There is no known cure for Alzheimer's Disease, which currently affects over 5.3 million Americans and over 26 million worldwide, numbers which are expected to increase as Baby Boomers reach retirement age. In the United States, it is the seventh-leading cause of death, and the second most feared. Anyone who has lost a loved one to the disease knows just how utterly devastating it can be.
"But there is hope." These four words come from the "multi-platform" educational series "The Alzheimer's Project," produced by HBO and the National Institute on Aging in an attempt to raise awareness for both the disease and the great strides currently underway in the search for a cure. The project consists of a four-part documentary series created for HBO, a supplemental collection of fifteen short films, an educational website, and a companion book.
The documentaries cover a complete range of valuable information, essentially divided into two halves: three of the films study AD from a personal angle, offering a close-up view of how the disease is affecting the lives of victims as well as family, friends, and other caregivers; the final film is a two-part look at the science of Alzheimer's, from its causes to new discoveries in how to battle it.
(In an effort to reach the largest audience possible, HBO originally broadcast the series "unscrambled," making the films available to all cable/satellite subscribers, not just premium viewers. It has also posted the entire series online for free streaming viewing.)
The series opens with "The Memory Loss Tapes," a profile of seven people living in different stages of AD - we meet them in a sort of progression, from those getting by (so far) reasonably well to those who have lost nearly all means of function. Because there is no "typical" manner in which Alzheimer's affects patients, this is possibly the best way to introduce viewers to the disease.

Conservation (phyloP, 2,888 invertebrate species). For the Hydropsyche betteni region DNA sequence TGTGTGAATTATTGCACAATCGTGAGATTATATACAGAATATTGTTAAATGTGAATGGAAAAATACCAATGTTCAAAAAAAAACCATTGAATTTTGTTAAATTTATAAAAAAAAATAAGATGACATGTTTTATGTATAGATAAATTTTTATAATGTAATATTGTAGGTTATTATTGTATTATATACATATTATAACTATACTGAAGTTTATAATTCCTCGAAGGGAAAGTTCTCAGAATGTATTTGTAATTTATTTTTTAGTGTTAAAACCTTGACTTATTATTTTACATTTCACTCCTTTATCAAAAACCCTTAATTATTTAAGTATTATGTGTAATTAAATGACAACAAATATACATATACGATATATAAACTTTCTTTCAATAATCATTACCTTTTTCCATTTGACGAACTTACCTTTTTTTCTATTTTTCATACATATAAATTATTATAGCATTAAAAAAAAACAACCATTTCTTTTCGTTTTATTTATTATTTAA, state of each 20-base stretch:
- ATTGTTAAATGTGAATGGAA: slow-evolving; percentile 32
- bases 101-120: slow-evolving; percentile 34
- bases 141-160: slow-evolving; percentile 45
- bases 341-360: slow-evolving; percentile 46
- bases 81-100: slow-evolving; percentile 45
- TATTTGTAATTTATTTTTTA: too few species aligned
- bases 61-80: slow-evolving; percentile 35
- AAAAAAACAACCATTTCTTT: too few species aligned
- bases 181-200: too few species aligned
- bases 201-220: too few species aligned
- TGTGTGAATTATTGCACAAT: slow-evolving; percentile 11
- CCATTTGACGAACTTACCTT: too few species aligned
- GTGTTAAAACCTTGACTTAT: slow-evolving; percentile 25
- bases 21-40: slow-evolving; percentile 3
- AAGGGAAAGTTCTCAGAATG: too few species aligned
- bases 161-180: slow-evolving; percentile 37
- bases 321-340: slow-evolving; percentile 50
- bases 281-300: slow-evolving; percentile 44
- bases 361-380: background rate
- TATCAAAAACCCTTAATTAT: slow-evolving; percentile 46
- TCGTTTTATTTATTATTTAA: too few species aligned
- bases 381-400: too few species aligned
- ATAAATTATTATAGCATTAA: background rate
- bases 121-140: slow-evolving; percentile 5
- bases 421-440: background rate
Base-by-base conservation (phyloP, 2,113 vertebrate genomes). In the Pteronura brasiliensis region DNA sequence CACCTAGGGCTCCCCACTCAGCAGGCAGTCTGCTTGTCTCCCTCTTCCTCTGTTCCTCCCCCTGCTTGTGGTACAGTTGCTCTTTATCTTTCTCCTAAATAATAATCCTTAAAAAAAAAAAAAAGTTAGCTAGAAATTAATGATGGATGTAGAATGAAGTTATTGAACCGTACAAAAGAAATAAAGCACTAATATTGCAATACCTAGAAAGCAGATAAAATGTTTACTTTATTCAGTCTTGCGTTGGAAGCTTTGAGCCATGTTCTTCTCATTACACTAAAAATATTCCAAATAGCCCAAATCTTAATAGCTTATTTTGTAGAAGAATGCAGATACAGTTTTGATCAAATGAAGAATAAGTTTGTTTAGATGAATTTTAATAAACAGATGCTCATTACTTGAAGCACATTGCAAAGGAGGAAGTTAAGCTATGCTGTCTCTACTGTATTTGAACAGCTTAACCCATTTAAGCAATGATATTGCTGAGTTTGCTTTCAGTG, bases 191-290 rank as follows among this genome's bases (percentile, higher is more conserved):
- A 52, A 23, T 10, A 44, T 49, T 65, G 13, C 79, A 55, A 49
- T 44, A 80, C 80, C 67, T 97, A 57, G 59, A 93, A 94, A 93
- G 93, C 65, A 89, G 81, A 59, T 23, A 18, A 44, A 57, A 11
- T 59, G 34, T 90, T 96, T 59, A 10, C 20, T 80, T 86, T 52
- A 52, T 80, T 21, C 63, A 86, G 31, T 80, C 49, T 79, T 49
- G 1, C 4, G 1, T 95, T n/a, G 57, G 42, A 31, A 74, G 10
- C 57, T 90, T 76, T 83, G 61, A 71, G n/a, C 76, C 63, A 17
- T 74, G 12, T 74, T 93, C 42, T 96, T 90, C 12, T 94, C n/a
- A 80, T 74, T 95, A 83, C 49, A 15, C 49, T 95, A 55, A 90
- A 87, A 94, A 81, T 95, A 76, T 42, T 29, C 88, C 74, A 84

It's also flat-out overwhelming. Each profile is a peek into a family's heartache. Even someone as chipper as Joe is aware of the impending struggle; he keeps a blog to document his fading memory and lightheartedly discusses his plans for suicide. (His wife, while accepting, is visibly upset as he shows off the container he's bought for his ashes.) For Bessie, AD means a loss of independence, no longer able to drive her own car.
Patients at advanced stages of the disease become great burdens on their caregivers. Josephine's childlike wandering means her daughter must work from home and spend nearly every minute watching her; Yolanda, completely lost to dementia, screams of visions of snakes all around her, and the nursing home employees are at a loss at how to convince her the serpents do not exist; Woody is a chipper old soul, always whistling, somehow able to remember the lyrics to all his favorite tunes - yet he doesn't recognize his wife or daughter, and often doesn't know where he is.
And so on. Each story is a profile in heartbreak. The same holds for the next two films, which shift the focus, slightly, from patient to family. In "Grandpa, Do You Know Who I Am? With Maria Shriver" (yes, that's the actual title; the film is a spin-off of Shriver's children's book "What's Happening to Grandpa?"), we study AD from the perspective of children and teens. Here, we follow a handful of youths as they cope with their grandparents' illnesses - and receive healthy advice along the way, divided into five "lessons." This advice comes from Shriver, who interrupts the film from time to time to reassure kids that it's OK to be afraid, to understand that sometimes AD makes people say and do things they wouldn't ordinarily do, that "there are no silly questions," etc.